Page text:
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The Generalized Dynamic Factor Model: One-Sided Estimation and Forecasting

Author

Listed:
  • Forni, Mario
  • Hallin, Marc
  • Lippi, Marco
  • Reichlin, Lucrezia

Abstract

This Paper proposes a new forecasting method that exploits information from a large panel of time series. The method is based on the generalized dynamic factor model proposed in Forni, Hallin, Lippi, and Reichlin (2000), and takes advantage of the information on the dynamic covariance structure of the whole panel. We first use our previous method to obtain an estimation for the covariance matrices of common and idiosyncratic components. The generalized eigenvectors of this couple of matrices are then used to derive a consistent estimate of the optimal forecast, which is constructed as a linear combination of present and past observations only (one-sided filter). This two-step approach solves the end-of-sample problems caused by two-sided filtering (as in our previous work), while retaining the advantages of an estimator based on dynamic information. Both simulation results and an empirical illustration on the forecast of the Euro area industrial production and inflation, based on a panel of 447 monthly time series show very encouraging results.
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Suggested Citation

  • Forni, Mario & Hallin, Marc & Lippi, Marco & Reichlin, Lucrezia, 2005. "The Generalized Dynamic Factor Model: One-Sided Estimation and Forecasting," Journal of the American Statistical Association, American Statistical Association, vol. 100, pages 830-840, September.
  • Handle: RePEc:bes:jnlasa:v:100:y:2005:p:830-840
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    References listed on IDEAS

    as
    1. Forni, Mario & Lippi, Marco, 2001. "The Generalized Dynamic Factor Model: Representation Theory," Econometric Theory, Cambridge University Press, vol. 17(06), pages 1113-1141, December.
    2. Forni, Mario & Hallin, Marc & Lippi, Marco & Reichlin, Lucrezia, 2004. "The generalized dynamic factor model consistency and rates," Journal of Econometrics, Elsevier, vol. 119(2), pages 231-255, April.
    3. Jushan Bai & Serena Ng, 2002. "Determining the Number of Factors in Approximate Factor Models," Econometrica, Econometric Society, vol. 70(1), pages 191-221, January.
    4. Filippo Altissimo & Antonio Bassanetti & Riccardo Cristadoro & Mario Forni & Marco Lippi & Lucrezia Reichlin & Giovanni Veronese, 2001. "A real time coincident indicator of the euro area business cycle," Temi di discussione (Economic working papers) 436, Bank of Italy, Economic Research and International Relations Area.
    5. Chamberlain, Gary & Rothschild, Michael, 1983. "Arbitrage, Factor Structure, and Mean-Variance Analysis on Large Asset Markets," Econometrica, Econometric Society, vol. 51(5), pages 1281-1304, September.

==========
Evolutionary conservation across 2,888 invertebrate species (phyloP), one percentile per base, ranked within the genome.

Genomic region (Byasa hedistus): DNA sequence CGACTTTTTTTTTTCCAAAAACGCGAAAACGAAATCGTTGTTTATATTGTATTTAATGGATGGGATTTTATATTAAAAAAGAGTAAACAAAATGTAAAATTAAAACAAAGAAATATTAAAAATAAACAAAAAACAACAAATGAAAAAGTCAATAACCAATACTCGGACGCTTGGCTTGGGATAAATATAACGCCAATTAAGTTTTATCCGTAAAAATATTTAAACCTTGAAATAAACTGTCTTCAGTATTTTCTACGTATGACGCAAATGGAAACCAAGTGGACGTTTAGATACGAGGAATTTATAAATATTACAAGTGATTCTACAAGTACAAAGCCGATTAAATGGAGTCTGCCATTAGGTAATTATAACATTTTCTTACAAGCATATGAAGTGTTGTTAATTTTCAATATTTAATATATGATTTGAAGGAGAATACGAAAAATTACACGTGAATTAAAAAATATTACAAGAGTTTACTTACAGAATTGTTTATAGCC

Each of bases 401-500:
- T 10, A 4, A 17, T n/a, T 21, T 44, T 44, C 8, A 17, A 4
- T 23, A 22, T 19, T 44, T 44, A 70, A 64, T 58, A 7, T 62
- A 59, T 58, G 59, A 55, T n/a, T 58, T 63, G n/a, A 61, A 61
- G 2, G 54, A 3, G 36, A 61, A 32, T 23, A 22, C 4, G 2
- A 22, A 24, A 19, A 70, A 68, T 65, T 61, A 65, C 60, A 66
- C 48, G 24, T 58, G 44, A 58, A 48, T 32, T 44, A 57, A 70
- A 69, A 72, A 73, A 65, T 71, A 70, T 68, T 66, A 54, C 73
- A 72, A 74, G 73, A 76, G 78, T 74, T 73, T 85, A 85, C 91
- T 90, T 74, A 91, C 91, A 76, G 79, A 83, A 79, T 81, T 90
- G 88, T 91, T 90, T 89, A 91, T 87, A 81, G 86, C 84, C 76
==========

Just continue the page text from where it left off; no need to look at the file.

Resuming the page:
6. Forni, Mario, et al, 2001. "Coincident and Leading Indicators for the Euro Area," Economic Journal, Royal Economic Society, vol. 111(471), pages 62-85, May.
    7. Thomas J. Sargent & Christopher A. Sims, 1977. "Business cycle modeling without pretending to have too much a priori economic theory," Working Papers 55, Federal Reserve Bank of Minneapolis.
    8. Mario Forni & Marc Hallin & Marco Lippi & Lucrezia Reichlin, 2000. "The Generalized Dynamic-Factor Model: Identification And Estimation," The Review of Economics and Statistics, MIT Press, vol. 82(4), pages 540-554, November.
    9. Stock, James H & Watson, Mark W, 2002. "Macroeconomic Forecasting Using Diffusion Indexes," Journal of Business & Economic Statistics, American Statistical Association, vol. 20(2), pages 147-162, April.
    10. James H. Stock & Mark W. Watson, 1998. "Diffusion Indexes," NBER Working Papers 6702, National Bureau of Economic Research, Inc.
    11. Mario Forni & Lucrezia Reichlin, 1998. "Let's Get Real: A Factor Analytical Approach to Disaggregated Business Cycle Dynamics," Review of Economic Studies, Oxford University Press, vol. 65(3), pages 453-473.
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    More about this item

    JEL classification:

    • C13 - Mathematical and Quantitative Methods - - Econometric and Statistical Methods and Methodology: General - - - Estimation: General
    • C33 - Mathematical and Quantitative Methods - - Multiple or Simultaneous Equation Models; Multiple Variables - - - Models with Panel Data; Spatio-temporal Models
    • C43 - Mathematical and Quantitative Methods - - Econometric and Statistical Methods: Special Topics - - - Index Numbers and Aggregation

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